Now another snippet about me – I enjoy tabletop roleplaying games. Dungeons and Dragons, World of Darkness, that sort of thing. This brings up the opportunity for storytelling, and when I’m running a game, I find it good to, if I have the time, sort out a soundtrack to go with what we are doing, where we are and what to expect. You know – a little mood music. My friends are very much the same. Wizards running around 12th Century France work quite well with Medieval Baebes and Clannad, or the odd Gregorian chant thrumming in the background as we rescue another town from pillage. Vampires, once the subject of many a Goth anthem, now enjoy all kinds of stuff as they sparkle along their merry way. But you know you want something thumping and suitably pacy when your character is on the wing of an aircraft in the absence of availability of a certain Mr Bond and this fight comes down to you – or the villain intent on wiping out a densely-populated city for no decent reason other than making a point. Adrenaline tunes. Some Chemical Brothers, a little Fluke, and even a bit of New Order if you’re going vampire hunting. Seriously.

The same thing definitely applies when I’m writing. I found myself getting through a lot of pretty tricky scenes just from having the right noise going on around me. Try either version of Dead Souls when doing a rooftop chase (I think of it as the Joy Division original snarls out of my laptop even now). My ‘finished’ novel draft, Misery’s Tear, was powered by a quite varied soundtrack I’d love to see make it to the movie version that’ll probably remain the sole property of the workings of my brain forever, but because I’ve been meaning to for months, I shall run through it below. So if you ever get to read the thing, you’ll know exactly what I was listening to and when. Mostly.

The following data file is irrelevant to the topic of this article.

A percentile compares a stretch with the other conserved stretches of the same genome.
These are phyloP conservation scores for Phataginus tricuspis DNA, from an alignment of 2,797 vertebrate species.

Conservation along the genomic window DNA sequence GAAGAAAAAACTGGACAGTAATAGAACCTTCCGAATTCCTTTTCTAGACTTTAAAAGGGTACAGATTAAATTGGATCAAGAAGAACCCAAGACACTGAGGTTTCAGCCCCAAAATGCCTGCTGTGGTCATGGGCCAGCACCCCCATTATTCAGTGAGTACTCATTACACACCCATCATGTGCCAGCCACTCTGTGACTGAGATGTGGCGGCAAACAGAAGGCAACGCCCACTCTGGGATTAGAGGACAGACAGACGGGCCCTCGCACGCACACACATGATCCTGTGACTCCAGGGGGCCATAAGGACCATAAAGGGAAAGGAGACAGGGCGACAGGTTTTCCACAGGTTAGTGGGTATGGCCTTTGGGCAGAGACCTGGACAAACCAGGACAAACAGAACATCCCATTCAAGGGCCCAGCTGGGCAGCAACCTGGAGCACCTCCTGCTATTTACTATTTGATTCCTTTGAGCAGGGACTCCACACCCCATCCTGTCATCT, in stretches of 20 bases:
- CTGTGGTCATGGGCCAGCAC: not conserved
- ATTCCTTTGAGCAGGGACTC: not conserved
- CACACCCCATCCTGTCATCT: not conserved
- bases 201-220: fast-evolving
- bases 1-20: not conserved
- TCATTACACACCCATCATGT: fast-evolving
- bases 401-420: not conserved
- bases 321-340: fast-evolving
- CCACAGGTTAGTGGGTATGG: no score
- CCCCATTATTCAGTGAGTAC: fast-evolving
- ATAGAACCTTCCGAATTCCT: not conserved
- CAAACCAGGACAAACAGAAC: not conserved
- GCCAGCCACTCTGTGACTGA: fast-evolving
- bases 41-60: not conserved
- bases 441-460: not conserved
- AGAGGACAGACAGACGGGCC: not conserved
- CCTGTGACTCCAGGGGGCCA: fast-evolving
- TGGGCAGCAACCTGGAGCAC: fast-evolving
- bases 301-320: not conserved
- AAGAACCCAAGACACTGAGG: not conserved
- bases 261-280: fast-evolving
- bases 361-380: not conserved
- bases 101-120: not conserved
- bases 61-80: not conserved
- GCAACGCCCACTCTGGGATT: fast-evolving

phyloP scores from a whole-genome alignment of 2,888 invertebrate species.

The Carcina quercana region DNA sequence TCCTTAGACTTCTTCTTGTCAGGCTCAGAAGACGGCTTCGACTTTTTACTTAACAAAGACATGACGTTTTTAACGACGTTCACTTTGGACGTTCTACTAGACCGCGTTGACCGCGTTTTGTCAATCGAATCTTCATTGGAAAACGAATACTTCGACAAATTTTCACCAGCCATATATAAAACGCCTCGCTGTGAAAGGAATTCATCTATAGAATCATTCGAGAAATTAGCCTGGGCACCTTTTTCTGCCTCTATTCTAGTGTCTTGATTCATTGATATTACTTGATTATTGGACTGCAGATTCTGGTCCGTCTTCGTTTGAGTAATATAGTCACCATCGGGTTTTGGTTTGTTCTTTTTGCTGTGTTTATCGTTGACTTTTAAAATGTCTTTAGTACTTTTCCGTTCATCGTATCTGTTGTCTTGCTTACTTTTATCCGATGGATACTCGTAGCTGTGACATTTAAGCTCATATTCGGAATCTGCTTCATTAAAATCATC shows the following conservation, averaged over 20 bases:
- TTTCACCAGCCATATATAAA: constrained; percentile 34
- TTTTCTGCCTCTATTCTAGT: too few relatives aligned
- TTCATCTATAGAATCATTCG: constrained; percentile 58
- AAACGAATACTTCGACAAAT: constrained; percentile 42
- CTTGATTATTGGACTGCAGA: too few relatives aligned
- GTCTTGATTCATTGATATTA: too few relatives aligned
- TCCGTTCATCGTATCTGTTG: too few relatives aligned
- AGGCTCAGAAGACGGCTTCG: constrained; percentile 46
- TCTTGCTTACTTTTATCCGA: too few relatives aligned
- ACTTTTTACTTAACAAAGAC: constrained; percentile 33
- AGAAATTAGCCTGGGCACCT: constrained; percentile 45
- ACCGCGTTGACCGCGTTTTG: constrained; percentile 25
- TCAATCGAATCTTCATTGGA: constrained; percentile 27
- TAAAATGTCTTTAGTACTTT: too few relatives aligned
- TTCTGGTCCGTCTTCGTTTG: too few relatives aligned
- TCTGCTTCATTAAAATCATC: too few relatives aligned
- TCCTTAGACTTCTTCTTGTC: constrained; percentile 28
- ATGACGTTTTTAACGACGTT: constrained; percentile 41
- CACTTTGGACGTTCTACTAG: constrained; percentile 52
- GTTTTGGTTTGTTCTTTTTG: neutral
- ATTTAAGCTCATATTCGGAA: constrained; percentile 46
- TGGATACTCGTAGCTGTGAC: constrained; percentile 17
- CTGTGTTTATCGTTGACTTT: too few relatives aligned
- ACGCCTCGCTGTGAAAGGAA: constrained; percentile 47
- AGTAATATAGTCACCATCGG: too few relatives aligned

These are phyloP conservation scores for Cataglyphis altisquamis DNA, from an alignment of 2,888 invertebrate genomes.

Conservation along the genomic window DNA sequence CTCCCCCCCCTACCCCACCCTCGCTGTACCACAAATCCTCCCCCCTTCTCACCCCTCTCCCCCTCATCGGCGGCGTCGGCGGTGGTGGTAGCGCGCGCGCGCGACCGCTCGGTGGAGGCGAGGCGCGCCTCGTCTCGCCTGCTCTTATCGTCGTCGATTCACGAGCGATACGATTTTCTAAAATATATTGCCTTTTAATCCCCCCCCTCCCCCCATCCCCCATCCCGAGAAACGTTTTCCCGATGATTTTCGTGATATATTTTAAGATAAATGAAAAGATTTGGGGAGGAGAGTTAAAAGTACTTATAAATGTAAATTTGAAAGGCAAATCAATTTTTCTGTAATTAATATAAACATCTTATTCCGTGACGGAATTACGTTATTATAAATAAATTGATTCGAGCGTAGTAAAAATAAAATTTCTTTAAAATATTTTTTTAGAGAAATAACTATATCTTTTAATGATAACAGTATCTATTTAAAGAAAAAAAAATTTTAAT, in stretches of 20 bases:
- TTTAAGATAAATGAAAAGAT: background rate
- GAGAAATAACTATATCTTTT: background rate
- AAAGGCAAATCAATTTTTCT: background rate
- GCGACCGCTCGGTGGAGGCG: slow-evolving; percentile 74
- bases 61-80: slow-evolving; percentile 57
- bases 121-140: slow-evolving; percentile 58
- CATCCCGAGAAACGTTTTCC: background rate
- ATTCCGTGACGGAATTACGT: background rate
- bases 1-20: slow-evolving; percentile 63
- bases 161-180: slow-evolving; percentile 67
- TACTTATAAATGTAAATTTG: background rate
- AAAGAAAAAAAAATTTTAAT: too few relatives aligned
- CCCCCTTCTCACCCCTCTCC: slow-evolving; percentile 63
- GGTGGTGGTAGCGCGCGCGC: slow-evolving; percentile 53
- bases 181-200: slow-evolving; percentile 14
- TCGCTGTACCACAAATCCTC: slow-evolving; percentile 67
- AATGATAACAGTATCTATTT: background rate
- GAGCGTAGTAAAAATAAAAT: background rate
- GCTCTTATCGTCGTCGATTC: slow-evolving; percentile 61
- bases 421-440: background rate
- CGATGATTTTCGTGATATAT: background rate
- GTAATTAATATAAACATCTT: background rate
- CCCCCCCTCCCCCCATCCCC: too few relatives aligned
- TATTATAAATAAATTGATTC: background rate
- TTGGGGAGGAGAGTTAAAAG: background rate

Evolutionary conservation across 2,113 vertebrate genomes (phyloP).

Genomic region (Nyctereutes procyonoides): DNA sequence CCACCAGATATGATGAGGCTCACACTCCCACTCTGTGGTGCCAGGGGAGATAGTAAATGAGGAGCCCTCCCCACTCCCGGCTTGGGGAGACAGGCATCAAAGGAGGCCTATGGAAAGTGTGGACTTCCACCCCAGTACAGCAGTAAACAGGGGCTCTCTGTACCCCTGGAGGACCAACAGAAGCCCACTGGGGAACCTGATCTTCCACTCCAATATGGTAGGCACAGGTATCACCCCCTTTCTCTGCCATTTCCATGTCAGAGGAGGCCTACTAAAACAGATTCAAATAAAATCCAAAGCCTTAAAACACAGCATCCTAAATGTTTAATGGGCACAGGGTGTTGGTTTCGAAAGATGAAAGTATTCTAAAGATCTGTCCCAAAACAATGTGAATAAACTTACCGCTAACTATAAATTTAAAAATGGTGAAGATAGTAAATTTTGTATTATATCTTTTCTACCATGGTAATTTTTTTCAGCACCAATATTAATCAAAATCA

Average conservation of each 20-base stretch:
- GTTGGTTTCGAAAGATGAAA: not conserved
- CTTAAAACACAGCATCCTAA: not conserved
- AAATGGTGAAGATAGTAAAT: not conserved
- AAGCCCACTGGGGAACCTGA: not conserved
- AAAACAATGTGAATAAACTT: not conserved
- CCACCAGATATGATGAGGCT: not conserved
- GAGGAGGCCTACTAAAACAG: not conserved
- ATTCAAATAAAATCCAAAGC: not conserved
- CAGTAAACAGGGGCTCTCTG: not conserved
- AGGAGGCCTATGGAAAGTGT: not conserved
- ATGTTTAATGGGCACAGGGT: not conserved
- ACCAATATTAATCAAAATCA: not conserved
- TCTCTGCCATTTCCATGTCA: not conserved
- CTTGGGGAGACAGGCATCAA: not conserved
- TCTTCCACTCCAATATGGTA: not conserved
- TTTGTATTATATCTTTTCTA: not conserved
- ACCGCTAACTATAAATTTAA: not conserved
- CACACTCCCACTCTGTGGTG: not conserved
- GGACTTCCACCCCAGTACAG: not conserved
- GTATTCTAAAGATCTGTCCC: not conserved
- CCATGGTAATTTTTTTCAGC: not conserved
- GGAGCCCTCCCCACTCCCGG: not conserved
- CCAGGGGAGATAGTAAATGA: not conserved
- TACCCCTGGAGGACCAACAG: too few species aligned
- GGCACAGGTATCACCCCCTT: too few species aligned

The Misery’s Tear music score in my head went in a few directions, as did the draft. I started out with the main character, Rose, an offshoot from my university project, and had the premise of a near-death experience elaborating into someone with the raw supernatural ability to manipulate unsettled souls, and the grey area (well, it’s many shades of darkness to those who can perceive it through eyesight) between death and ‘moving on’. What I’ve ended up with is an adventure introduced by a ghost who my test readers really liked (and I really enjoyed writing). From here, I realised I needed to tell her story just as much as Rose’s – and that in fact her story had become Rose’s too! After all, if our main protagonist doesn’t accept her mission as it were, I suddenly find myself with no story…

By the time I’d finished Misery’s Tear though, I actually found that I could very easily have written a second novel just for the ghost – whose name is Tally incidentally. I’ve had to abridge her tale with more exposition because it wasn’t intended to be about her, but rather, all about Rose.